Few people dispute that pouring public education is good for economic growth.
Well, you just met one. It has always been my contention that case-and-effect are reversed, sic.: poor countries must grow richer so they afford to educate their people.
For countries that boosted average years of education by increasing spending between 1960’s & 1990’s, there was little if any correlation with improved economic performance.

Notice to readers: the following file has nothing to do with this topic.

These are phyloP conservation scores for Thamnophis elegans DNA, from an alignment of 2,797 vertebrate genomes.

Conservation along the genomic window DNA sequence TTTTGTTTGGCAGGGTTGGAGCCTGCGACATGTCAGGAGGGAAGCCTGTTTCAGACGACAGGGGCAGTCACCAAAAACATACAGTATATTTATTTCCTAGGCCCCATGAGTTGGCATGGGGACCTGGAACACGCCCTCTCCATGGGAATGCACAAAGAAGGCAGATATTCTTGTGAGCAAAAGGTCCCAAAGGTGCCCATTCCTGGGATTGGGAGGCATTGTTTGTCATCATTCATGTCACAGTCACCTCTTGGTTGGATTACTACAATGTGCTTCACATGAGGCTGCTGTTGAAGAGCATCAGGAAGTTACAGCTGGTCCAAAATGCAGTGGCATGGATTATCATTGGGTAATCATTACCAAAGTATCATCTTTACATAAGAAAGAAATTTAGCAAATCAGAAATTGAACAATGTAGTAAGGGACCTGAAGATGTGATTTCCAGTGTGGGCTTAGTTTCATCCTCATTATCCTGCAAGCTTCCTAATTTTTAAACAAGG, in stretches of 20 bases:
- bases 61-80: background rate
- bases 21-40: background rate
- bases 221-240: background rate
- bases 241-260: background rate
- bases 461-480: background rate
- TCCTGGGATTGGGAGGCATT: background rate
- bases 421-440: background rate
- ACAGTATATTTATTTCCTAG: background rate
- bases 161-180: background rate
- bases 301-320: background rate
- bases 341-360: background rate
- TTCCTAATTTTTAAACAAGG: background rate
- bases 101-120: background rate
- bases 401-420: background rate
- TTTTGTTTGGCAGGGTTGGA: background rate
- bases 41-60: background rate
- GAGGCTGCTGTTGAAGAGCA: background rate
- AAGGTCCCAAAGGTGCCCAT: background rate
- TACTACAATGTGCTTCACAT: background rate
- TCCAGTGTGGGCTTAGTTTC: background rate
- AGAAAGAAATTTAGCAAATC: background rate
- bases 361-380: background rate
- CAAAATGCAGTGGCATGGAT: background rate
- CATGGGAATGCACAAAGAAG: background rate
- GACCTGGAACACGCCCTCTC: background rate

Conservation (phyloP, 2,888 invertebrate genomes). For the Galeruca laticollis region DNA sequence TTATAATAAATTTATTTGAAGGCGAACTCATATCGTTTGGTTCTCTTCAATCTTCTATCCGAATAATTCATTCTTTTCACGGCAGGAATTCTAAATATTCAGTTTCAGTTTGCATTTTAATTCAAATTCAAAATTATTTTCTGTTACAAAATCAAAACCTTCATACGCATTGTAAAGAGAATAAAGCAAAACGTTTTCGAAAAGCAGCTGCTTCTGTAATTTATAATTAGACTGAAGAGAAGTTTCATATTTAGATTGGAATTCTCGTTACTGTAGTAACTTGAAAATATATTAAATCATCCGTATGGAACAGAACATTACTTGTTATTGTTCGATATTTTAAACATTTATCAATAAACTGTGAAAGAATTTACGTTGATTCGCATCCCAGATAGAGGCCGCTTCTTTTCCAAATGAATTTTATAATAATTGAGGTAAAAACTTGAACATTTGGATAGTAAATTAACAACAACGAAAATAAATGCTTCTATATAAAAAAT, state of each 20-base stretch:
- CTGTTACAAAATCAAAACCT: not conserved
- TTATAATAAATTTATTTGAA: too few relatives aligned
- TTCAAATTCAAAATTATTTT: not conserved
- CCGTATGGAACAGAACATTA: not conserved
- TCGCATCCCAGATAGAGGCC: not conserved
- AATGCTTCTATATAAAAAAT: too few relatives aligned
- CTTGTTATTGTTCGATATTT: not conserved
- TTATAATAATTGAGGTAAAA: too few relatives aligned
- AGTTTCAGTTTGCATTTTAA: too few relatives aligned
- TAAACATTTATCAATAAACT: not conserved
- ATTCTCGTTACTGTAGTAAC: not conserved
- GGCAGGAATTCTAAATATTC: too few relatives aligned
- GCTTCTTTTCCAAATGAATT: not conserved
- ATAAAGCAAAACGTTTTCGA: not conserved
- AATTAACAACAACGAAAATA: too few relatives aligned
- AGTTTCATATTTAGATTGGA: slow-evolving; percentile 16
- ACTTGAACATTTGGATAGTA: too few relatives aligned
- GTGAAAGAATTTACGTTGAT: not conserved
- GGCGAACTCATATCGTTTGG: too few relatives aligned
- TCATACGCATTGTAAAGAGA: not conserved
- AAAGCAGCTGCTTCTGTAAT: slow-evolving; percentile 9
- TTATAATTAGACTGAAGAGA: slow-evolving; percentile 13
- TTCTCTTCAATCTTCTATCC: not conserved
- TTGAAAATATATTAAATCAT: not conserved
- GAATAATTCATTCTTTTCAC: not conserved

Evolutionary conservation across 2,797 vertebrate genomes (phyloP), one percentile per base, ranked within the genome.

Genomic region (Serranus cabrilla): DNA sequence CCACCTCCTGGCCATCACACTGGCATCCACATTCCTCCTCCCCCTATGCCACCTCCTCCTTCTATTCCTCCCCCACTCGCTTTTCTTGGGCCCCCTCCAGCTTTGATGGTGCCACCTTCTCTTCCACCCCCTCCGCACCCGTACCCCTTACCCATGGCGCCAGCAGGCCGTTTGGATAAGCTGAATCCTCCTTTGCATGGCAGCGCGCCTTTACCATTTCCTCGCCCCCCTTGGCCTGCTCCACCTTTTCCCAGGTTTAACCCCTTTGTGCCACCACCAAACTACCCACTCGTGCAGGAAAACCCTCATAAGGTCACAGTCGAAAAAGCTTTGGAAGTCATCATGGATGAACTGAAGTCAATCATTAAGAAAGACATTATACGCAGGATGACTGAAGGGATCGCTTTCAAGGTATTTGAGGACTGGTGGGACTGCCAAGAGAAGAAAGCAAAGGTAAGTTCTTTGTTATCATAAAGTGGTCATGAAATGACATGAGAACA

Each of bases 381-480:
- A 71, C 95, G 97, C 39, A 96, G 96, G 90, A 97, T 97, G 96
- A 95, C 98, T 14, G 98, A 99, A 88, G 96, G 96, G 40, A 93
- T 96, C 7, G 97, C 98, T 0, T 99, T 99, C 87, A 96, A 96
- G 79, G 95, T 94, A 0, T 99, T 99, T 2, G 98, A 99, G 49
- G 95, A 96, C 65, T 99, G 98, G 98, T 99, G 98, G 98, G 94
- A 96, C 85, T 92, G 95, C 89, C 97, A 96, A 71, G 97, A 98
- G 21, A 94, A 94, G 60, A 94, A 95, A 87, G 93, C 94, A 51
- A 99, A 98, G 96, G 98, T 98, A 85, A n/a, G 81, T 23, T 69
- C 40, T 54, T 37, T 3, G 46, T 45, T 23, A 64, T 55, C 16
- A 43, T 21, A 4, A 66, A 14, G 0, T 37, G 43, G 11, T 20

What might be going on here challenges the notion that the provision of education must be controlled by government. Due to incentive problems, it is not surprising that public-sector provision & control of education tends to fail.
In all events, more important than making substantial investments in human capital is to open the economy so that specialization & division of labor can boost productivity.
Certainly, education matters for individuals. But if it allows individuals to improve their conditions, this weakens the argument for taxpayer funds to be used to support education.